They are in different countries but share the same hell. Maria is one of 14 women lured from Mexico to Seattle, Washington, with the promise of a job, then held by force in a brothel and required to sexually service men 12 hours a day. Anna is a young mother from the Ukraine who left her husband and children there to take a job as a housecleaner in Italy, where she was put in a barred, guarded house and forced into prostitution. Nadia is an 11-year-old girl in Africa, kidnapped and forced to have sex with a militiaman daily, with a machete ever ready nearby should she refuse. All three women are part of horrific sex slavery that has drawn the attention of officials in countries around the globe. It is not rare; officials say it is increasing, at least partly due to the billions of dollars it brings in for organized crime. The U.S. State Department estimates 800,000 victims, mostly women and children, are trafficked for sex trade across nations each year and millions more are trafficked within countries - including the U.S., Britain, Spain, and the Netherlands. As a Seattle Times reporter explained when Maria's case hit the news there, the reality is that sex slaves for the most part are young women and teenaged girls who come from almost every one of the world's poorer countries and end up in almost every country where there is a combination of sexual demand and money. But they are also in undeveloped Africa, in prisons internationally, locked in forced marriages, or sold to men by parents.
In this book, Parrot and Cummings outline the scope and growth of the sex slave market today and explain the history with various elements - including economic, political, cultural, and religious - that make this trade difficult to fully expose, quell, combat, and shut down. We hear from girls and women around the world describing how sexual enslavement has tortured them physically, emotionally, and spiritually, whether they suffer at the hands of prison guards in Turkey, criminals in Washington, or buyers dealing with parents who sell their daughters for the sex slave trade in Greece, Belgium, or France. The authors also describe national and international efforts and legislation passed or in design to stop sex slavery. Successful countries and regions are spotlighted. Then Parrot and Cummings point out actions still needed to stop the sex slavery trade.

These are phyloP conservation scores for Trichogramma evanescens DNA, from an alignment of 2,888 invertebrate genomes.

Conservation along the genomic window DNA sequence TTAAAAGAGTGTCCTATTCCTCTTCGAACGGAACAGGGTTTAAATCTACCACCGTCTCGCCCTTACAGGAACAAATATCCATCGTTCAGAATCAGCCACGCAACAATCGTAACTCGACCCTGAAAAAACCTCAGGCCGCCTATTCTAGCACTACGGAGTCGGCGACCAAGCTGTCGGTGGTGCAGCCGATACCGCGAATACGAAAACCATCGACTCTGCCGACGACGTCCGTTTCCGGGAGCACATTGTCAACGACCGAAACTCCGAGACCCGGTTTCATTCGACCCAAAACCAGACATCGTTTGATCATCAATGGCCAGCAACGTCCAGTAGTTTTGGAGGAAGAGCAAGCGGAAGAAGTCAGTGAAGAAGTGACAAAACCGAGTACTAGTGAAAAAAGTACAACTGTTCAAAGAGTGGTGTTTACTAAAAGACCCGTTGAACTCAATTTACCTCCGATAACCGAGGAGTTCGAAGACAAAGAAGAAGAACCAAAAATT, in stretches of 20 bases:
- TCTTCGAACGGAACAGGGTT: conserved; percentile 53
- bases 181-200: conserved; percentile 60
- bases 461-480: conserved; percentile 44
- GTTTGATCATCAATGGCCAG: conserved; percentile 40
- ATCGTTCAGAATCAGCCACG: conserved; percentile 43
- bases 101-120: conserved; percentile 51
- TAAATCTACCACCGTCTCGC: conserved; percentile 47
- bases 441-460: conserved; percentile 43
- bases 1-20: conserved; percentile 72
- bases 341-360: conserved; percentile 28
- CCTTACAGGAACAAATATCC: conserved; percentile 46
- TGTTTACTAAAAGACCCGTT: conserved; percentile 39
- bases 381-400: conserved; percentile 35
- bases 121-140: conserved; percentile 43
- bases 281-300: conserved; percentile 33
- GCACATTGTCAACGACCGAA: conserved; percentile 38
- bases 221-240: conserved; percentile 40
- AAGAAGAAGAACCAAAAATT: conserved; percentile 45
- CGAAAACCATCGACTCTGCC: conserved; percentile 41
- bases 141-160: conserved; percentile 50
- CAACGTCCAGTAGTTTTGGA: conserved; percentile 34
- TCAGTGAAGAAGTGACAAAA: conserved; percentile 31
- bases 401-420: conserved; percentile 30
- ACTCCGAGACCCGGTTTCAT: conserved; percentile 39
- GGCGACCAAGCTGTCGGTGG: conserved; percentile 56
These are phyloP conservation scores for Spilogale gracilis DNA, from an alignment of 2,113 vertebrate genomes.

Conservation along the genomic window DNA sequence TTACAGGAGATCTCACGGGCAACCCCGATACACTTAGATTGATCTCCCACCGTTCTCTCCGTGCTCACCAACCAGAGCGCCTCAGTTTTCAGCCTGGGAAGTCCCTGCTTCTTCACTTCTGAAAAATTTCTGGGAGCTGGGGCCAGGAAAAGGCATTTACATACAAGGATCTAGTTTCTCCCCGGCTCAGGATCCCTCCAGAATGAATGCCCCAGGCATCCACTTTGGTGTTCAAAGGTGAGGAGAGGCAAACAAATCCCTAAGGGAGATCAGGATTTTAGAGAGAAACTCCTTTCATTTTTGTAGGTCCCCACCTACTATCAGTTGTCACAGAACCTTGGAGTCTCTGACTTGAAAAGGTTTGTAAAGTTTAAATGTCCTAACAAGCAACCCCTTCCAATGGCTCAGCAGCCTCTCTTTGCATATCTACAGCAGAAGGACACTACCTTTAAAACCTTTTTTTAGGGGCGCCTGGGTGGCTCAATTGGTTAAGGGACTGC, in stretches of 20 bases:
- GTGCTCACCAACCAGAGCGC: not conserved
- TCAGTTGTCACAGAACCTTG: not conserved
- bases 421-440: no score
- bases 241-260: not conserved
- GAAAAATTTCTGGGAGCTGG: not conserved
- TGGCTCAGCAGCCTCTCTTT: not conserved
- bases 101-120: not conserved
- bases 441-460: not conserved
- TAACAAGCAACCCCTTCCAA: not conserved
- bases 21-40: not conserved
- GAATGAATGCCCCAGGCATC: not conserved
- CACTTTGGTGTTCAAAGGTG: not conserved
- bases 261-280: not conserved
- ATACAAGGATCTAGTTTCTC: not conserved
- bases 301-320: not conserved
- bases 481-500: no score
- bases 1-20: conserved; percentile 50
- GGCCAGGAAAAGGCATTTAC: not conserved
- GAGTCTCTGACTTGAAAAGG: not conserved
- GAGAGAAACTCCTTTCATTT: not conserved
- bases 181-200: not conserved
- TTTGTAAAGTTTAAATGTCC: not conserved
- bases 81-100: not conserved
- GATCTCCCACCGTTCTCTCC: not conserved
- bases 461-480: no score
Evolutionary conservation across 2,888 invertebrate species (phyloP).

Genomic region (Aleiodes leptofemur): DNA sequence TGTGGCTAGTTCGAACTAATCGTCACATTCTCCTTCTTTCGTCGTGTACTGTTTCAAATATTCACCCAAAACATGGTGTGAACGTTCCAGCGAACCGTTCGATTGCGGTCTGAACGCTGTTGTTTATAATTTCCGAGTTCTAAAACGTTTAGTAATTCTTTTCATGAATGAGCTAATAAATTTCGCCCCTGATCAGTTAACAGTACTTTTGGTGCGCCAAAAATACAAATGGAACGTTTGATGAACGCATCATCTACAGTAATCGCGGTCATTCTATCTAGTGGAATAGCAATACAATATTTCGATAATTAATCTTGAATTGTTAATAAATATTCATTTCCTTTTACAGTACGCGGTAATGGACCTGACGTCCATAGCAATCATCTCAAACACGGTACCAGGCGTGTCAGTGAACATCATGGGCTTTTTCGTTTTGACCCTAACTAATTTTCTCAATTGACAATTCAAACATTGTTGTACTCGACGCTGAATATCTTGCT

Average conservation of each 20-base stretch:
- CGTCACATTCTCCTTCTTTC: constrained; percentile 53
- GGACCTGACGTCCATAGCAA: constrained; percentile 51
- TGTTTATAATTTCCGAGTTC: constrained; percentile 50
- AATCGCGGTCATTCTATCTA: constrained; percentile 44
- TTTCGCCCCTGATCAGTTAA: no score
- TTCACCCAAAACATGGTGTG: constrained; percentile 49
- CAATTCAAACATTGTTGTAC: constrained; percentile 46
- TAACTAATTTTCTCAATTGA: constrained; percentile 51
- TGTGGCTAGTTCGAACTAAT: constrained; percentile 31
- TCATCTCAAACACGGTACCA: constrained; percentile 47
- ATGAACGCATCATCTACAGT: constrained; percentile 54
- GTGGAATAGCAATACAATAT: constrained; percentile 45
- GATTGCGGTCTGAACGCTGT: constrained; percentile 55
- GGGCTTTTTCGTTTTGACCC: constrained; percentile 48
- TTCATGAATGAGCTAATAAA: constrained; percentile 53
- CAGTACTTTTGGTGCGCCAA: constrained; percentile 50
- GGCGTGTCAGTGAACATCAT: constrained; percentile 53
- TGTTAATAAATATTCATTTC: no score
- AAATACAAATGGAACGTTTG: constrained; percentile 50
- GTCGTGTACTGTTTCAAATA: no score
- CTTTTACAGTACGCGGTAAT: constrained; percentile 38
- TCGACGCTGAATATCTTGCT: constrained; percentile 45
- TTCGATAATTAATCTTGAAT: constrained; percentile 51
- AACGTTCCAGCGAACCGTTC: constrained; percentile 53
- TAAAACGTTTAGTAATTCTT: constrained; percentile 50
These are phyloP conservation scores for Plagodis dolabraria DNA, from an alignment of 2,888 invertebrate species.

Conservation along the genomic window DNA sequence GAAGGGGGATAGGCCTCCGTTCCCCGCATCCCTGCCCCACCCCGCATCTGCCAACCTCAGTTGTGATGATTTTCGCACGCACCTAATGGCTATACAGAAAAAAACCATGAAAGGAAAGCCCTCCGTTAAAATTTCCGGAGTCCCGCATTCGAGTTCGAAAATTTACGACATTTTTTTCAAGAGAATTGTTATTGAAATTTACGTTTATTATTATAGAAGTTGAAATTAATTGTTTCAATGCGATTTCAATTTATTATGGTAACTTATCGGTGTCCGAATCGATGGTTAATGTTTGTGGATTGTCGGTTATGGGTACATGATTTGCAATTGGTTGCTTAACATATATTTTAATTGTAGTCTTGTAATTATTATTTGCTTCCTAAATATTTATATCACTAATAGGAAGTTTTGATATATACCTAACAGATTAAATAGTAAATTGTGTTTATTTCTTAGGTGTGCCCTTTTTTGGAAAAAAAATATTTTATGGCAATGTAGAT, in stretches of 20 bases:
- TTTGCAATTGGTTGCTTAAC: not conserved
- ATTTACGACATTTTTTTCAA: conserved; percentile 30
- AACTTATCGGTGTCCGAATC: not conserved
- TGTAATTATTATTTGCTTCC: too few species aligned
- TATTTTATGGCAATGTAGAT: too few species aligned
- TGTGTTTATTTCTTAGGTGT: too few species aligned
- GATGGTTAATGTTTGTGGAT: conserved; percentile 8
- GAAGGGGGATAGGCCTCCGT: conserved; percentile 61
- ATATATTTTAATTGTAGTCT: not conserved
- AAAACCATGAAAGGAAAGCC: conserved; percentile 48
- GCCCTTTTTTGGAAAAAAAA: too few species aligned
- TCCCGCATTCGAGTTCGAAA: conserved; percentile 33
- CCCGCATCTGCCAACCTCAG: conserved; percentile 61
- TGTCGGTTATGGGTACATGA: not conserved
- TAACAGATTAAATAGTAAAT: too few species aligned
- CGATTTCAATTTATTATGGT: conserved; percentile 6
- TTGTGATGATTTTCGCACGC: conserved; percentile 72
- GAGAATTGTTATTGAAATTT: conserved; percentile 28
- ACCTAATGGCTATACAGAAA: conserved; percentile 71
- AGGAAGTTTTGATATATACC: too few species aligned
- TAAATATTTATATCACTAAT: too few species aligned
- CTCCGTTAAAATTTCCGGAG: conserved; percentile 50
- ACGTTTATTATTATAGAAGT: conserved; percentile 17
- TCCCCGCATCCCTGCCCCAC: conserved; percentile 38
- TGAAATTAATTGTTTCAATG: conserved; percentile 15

About the Author:
Andrea Parrot is a Professor of Human Ecology at Cornell University and a board certified Sex Educator. She has received more than $1.5 million in funding for 15 studies focused on sexuality (including sexual violence/assault and sex education) since 1990. Parrot has authored, co-authored, or edited five books. She is a member of the Board of Directors for the Foundation for the Scientific Study of Sexuality and a current member/past officer of the Society for the Scientific Study of Sex. She has been interviewed widely for radio, television, and newspapers, including two appearances on Oprah as well as Larry King Live, Good Morning America, CBS This Morning, The Learning Channel and on NPR with Diane Rehm.
Nina Cummings is a PhD candidate at Cornell and an Adjunct Faculty member at Ithaca College. She is also a University Victim Advocate and a Cornell Advocate for Rape Education, as well as a Certified Health Educator. She coauthored with Parrot the book Forsaken Females: The Brutalization of Women. Cummings and Parrot also coauthored articles that have been published in the Journal of American College Health, Vital Signs, and RESPONSE: Journal of the Center for Women's Policy Studies. In 2001, Cummings won the Cornell University Presidential Advisory Committee on the Status of Women Award.